Rogate, the Fifth Sunday after Easter May 28, 2000


Pray for the Day!

Luke 18:1-8


459, 457, 616, 660

Hymns from The Lutheran Hymnal (1941) unless otherwise noted

Then Jesus told His disciples a parable to show them that they should always pray and not give up. He said: “In a certain town there was a judge who neither feared God nor cared about men. And there was a widow in that town who kept coming to him with the plea, ‘Grant me justice against my adversary.’ For some time he refused. But finally he said to himself, ‘Even though I don’t fear God or care about men, yet because this widow keeps bothering me, I will see that she gets justice, so that she won’t eventually wear me out with her coming!’” And the Lord said, “Listen to what the unjust judge says. And will not God bring about justice for His chosen ones, who cry out to Him day and night? Will he keep putting them off? I tell you, He will see that they get justice, and quickly. However, when the Son of Man comes, will He find faith on the earth?” So far our text.

In Jesus Christ, Who is coming to earth again to bring everlasting justice, Dear Fellow Redeemed,

Have you noticed? Life seems a lot more cheerful when you have a special day to look forward to. You know what I mean. For instance, even if the work you do is drudging and difficult, looking forward to the day your annual vacation starts can make it seem, well, not quite so bad after all. High School students can face those tough final exams with at least a little comfort, knowing it will all be over on graduation day. Many older workers look forward eagerly to the day they’ll retire, when they can finally relax and do those things they’ve always wanted to do. Just having that special day to wait for is a comfort, even before it arrives. It helps you to make it over some of life’s rough spots.

Have you ever looked forward to a certain day so much that actually prayed for it to arrive? When I was a kid, my sister and I used to pray for the day when we’d get to visit our grandparents’ farm in Iowa. Every summer it was the same thing: the days seemed to drag by until the time for the visit finally arrived. Maybe you remember something similar—praying for a certain day to get there. The day you finally got your driver’s license, the day you were married, or the day your first child was born. Well, when was the last time you prayed for Judgement Day to get here? Can’t remember? Never think about it? You should! This is the one Day that we should look forward to more than any other, and there’s every reason for us to do so! That’s the point of our text for today, the Parable of the Persistent Widow. In the words of our theme, Jesus encourages us to:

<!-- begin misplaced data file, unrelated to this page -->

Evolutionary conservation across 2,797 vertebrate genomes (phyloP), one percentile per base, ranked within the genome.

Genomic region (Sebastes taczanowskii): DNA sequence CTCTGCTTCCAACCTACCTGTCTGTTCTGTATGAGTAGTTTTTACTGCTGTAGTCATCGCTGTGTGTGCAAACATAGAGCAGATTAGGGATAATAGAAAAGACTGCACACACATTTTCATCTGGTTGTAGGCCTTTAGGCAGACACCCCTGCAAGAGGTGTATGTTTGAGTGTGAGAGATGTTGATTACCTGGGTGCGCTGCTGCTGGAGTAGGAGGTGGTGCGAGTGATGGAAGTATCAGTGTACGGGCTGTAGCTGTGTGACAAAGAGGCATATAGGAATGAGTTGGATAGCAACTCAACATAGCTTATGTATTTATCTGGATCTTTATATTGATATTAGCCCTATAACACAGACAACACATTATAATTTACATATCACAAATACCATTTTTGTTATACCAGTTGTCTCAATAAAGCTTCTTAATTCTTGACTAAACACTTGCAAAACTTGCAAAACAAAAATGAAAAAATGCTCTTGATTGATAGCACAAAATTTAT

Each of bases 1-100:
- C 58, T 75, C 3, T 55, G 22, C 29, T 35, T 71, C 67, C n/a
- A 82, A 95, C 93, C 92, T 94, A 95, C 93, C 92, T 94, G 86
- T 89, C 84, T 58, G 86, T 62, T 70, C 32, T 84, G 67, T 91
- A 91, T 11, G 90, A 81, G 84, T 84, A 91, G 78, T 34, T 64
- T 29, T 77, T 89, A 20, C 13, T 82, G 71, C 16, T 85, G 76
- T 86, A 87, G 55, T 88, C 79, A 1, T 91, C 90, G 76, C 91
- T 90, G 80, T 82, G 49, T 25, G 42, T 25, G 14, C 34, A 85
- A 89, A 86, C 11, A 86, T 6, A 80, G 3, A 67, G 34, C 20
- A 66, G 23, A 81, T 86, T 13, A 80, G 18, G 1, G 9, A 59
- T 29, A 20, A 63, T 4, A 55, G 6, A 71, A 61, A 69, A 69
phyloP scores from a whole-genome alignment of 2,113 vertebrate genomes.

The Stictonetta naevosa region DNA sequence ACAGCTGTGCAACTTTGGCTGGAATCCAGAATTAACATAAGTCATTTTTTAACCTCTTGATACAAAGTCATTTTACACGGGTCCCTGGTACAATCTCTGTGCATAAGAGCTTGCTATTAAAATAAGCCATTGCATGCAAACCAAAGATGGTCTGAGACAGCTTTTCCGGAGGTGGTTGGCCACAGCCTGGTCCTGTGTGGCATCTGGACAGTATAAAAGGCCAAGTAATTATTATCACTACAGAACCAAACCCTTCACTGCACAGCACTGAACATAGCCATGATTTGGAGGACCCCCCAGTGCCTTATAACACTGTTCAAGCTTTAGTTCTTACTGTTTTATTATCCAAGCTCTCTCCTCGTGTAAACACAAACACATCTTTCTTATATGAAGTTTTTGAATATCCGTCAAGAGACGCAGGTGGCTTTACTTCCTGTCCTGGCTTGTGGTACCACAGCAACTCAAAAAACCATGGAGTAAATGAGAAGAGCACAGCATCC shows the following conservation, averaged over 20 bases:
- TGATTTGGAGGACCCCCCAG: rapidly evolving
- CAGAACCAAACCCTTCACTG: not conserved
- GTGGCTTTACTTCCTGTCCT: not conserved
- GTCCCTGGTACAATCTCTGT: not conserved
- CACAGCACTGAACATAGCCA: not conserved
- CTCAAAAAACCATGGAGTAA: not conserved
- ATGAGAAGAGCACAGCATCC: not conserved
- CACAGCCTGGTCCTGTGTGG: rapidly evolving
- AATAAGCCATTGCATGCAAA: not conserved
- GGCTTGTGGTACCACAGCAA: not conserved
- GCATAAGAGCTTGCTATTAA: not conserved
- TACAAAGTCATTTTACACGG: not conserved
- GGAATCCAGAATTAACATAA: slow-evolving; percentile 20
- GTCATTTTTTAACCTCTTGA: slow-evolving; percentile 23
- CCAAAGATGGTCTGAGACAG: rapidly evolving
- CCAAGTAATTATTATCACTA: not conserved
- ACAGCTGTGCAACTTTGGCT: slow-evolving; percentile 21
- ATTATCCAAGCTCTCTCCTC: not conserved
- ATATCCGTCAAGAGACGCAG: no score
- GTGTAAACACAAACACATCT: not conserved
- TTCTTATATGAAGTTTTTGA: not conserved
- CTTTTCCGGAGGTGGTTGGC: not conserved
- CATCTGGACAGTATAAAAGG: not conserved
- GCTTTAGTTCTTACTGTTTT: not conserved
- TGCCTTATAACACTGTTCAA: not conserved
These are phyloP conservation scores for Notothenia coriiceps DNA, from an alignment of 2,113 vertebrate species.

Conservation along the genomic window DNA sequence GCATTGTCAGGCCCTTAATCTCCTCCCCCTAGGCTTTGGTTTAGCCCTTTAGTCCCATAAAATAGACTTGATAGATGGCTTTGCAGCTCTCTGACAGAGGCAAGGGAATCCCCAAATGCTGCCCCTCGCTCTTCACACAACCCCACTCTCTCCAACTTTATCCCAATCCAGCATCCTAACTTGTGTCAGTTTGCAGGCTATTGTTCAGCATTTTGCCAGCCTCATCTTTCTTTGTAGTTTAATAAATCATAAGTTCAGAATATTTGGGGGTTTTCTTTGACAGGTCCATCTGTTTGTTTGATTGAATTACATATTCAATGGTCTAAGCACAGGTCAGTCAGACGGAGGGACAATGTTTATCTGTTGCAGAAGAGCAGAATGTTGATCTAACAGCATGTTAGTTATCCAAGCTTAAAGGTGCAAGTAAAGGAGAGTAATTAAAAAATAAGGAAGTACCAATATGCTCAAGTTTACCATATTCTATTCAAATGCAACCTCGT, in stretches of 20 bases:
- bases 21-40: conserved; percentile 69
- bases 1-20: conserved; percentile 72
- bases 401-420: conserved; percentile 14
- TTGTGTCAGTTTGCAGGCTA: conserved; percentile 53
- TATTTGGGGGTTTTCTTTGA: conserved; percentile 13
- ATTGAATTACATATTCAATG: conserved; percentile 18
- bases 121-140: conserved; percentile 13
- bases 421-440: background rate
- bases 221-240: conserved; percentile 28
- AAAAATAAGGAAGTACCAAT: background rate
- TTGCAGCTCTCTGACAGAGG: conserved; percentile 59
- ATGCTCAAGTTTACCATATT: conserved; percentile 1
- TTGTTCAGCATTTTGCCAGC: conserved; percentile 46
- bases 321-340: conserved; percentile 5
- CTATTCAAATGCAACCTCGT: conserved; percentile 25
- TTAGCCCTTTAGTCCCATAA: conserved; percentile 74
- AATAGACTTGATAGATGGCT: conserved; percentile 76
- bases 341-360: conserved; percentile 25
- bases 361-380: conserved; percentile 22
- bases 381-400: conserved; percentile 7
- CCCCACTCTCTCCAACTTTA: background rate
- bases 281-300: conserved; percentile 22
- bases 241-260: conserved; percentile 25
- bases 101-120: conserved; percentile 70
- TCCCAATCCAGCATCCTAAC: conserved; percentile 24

Praying for Judgement Day to get here is—

  1. A prayer that’s too seldom offered.
  2. A prayer that’s sure to be answered.
  3. A prayer that’s worth repeating.

This is a very interesting parable. It’s a story that you’d think would go over really big in corporate America, where being aggressive and sticking to your guns is such a popular idea. Here’s a poor widow, all alone, who seems to have the odds stacked against her. And yet, through her sheer persistence, she ends up getting exactly what she wants. What a success story! If you skim over the parable in a hurry, it might seem like this is the moral of the story: just keep nagging God long enough, say the same prayer often enough, and in the end He’ll be forced to give you whatever you want.

But that’s not what this text is about. If that were true, why then all we’d have to do is get out our rosary beads and say the Lord’s prayer twenty times in a row like the Roman Catholics, and we’d be home free. But nagging God with a sheer multitude of words doesn’t in itself make prayer more effective. Jesus said, “When you pray, do not use vain repetitions as the heathen do. For they think that they will be heard for their many words. Therefore do not be like them.—Mt 6:7-8.

God certainly wants us to be persistent in our prayers to Him. But this parable urges persistence in our prayers for a particular thing. if you look up today’s text in the 18th chapter of Luke, you’ll see that it comes right after a discussion of the coming Day of Judgement. Jesus wants us to keep on praying for that Day. That’s the point of the Parable of the Persistent Widow!

I think you’ll agree that this is a prayer that’s too seldom offered. Jesus is coming back to earth again, just as he left it—in the clouds, with great glory. That Day could arrive at any time: next year, next month, even today! We could hear the last trumpet ten minutes after church lets out! But most people, in the routine of their lives, don’t even think about that Day, much less pray for it to come. It’s a bad situation—so bad that Jesus asks the startling question, “When the Son of Man comes, will He find faith on the earth?” When Jesus returns, will there be any faithful Christians left, who are still longing and praying for that final Day to come?

Let’s get personal. What about YOU? When the last trump sounds, and Jesus appears “like lightning flashing from east to west,” will He catch you by surprise? Will He find you unprepared? Or will He find you watching, waiting eagerly for Him, delighted that your prayers have finally been answered? If that Day turns out to be tomorrow, what’s the first thing you’ll say? Will it be: “Lord, I knew You were coming back again, but I didn’t think it would be today!” Or will it rather be: “Lord, I’m so glad You’re finally here—this is the Day I’ve been praying for!”